Yutaka Kikutake Gallery is pleased to present group exhibition “GOLD” featuring three artists Ian Grose, Maia Cruz Palileo and Massinissa Selmani. The shiny gleam of gold from the bottom of a riverbed first caught our eye some 6,000 years ago. The precious metal has fascinated people ever since, playing a role in religion, art, government, chemistry, and other manifestations of human creativity. This exhibition uses art to explore something that captivates us like gold, approaching the topic not from the cultural and historical background, but from a different perspective altogether.
Ian Grose was born in Johannesburg in 1985 and lives and works in Cape Town. Grose is interested in the philosophy of painting, particularly the ways in which the world, viewer and picture come together to propose or define meaning for each other. He employs the subject matter in his paintings as pretexts, to research how the paintings function as objects of experience, and how they might act as metaphors for the experience of seeing and representing the world. One of the guiding principles for him is the idea, or ideas, of materialism, especially in regard to representation. Being faced with both an image of something from the world, and the image’s physical existence as an object – the painting – Ian seeks to navigate the contradictions and relationships between these realities.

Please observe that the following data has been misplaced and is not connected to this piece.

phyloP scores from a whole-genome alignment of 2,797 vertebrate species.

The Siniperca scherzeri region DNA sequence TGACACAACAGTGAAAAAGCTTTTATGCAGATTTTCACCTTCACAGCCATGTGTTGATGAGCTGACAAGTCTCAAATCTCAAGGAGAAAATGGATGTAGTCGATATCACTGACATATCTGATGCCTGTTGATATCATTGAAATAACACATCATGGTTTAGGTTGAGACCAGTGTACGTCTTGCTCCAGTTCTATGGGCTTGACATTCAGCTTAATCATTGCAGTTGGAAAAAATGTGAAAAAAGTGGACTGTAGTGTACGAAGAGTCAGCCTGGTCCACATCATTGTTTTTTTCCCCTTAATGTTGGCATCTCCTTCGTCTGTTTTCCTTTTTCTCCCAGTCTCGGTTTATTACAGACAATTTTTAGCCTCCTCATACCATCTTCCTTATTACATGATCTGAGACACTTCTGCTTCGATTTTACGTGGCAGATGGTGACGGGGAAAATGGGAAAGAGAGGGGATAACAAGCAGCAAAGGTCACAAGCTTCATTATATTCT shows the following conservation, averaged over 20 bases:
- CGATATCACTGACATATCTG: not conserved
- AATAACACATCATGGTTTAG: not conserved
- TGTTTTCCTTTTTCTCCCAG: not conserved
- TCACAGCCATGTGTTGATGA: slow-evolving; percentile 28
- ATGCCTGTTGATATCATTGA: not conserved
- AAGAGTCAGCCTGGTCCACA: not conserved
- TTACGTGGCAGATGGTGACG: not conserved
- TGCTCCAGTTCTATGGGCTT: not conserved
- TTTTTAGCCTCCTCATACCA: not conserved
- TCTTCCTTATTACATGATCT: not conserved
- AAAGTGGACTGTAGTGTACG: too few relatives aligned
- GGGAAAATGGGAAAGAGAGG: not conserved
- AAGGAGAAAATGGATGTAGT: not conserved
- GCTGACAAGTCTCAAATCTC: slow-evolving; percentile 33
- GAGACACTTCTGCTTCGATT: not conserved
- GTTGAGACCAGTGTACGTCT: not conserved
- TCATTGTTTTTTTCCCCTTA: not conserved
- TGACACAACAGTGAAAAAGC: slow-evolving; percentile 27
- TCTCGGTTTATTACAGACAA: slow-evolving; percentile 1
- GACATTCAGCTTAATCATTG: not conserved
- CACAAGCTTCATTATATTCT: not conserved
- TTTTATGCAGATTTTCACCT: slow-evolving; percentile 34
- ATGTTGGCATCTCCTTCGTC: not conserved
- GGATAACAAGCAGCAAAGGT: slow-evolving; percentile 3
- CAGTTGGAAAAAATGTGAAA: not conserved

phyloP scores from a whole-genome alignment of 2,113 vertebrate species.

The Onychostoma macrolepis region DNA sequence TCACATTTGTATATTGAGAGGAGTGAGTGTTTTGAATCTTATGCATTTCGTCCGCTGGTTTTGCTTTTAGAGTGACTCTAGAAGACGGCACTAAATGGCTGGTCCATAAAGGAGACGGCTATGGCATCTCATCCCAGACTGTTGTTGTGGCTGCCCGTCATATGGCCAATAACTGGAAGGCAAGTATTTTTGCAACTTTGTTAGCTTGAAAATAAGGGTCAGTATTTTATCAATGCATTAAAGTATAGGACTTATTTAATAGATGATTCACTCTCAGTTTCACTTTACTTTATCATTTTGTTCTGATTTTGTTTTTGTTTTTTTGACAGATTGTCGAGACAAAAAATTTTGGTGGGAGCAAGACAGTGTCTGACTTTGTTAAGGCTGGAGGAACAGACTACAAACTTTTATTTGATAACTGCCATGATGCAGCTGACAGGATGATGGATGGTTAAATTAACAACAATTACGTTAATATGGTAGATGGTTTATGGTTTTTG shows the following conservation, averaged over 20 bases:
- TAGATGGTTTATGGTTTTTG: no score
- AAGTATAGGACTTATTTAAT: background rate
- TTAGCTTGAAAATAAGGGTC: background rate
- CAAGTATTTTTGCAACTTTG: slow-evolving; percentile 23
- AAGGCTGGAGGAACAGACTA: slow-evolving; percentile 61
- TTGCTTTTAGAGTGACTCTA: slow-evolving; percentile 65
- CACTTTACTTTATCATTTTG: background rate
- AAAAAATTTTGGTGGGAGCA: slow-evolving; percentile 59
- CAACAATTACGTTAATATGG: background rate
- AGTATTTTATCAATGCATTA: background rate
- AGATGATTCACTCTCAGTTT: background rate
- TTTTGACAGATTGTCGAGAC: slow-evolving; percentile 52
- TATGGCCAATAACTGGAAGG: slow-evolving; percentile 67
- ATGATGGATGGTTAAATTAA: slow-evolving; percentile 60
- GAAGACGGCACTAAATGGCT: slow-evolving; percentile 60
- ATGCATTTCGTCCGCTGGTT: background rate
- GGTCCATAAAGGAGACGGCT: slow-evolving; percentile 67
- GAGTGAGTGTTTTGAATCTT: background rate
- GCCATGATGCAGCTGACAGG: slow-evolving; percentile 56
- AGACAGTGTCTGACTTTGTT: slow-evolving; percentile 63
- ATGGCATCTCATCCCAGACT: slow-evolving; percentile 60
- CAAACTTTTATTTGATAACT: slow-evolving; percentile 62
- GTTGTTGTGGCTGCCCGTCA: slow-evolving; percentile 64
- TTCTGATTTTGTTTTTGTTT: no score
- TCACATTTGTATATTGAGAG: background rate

A multi-disciplinary artist, Maia Cruz Palileo was born in 1979 and currently based in Brooklyn. Migration and the permeable concept of home are constant themes in her paintings, installations, sculptures, and drawings. Influenced by the oral history of her family’s arrival in United States from the Philippines, as well as the history between the two countries, Maia infuses these narratives using both memory and imagination. When stories and memories are subjected to time and constant retelling, the narratives become questionable, bordering the line between fact and fiction, while remaining cloaked in the convincingly familiar.
Massinissa Selmani was born in 1980 in Algiers, Algeria. Lives and works in France and Algeria. He tries all kinds of experiments that drawing allows. It is characterized by an extreme simplicity – often presenting montages of images and drawings, or short animations in which he mingles humor, irony, and sometimes a sense of revolt. Massinissa’s images reveal the ambiguities of the signs and push their juxtapositions until absurdity. The subjects of his works are often sourced from political news, social news and press clippings. The images that they show are the results of a selection process, treatment and cropping inspired by the archive and documentary codes. Sometimes they create a mise en scene or a narrative that opens up various experimentation fields.
You sometimes come across art that arouses warm, somehow nostalgic feelings, even if the surroundings are unusual. Your heart resonates, drawing you into the world you have discovered, much as if you were enchanted by sounds that elate you. Art occasionally provides exciting moments like this. Gold is forged by the stars, but perhaps humans also have the potential to produce something that captivates us in a similar manner.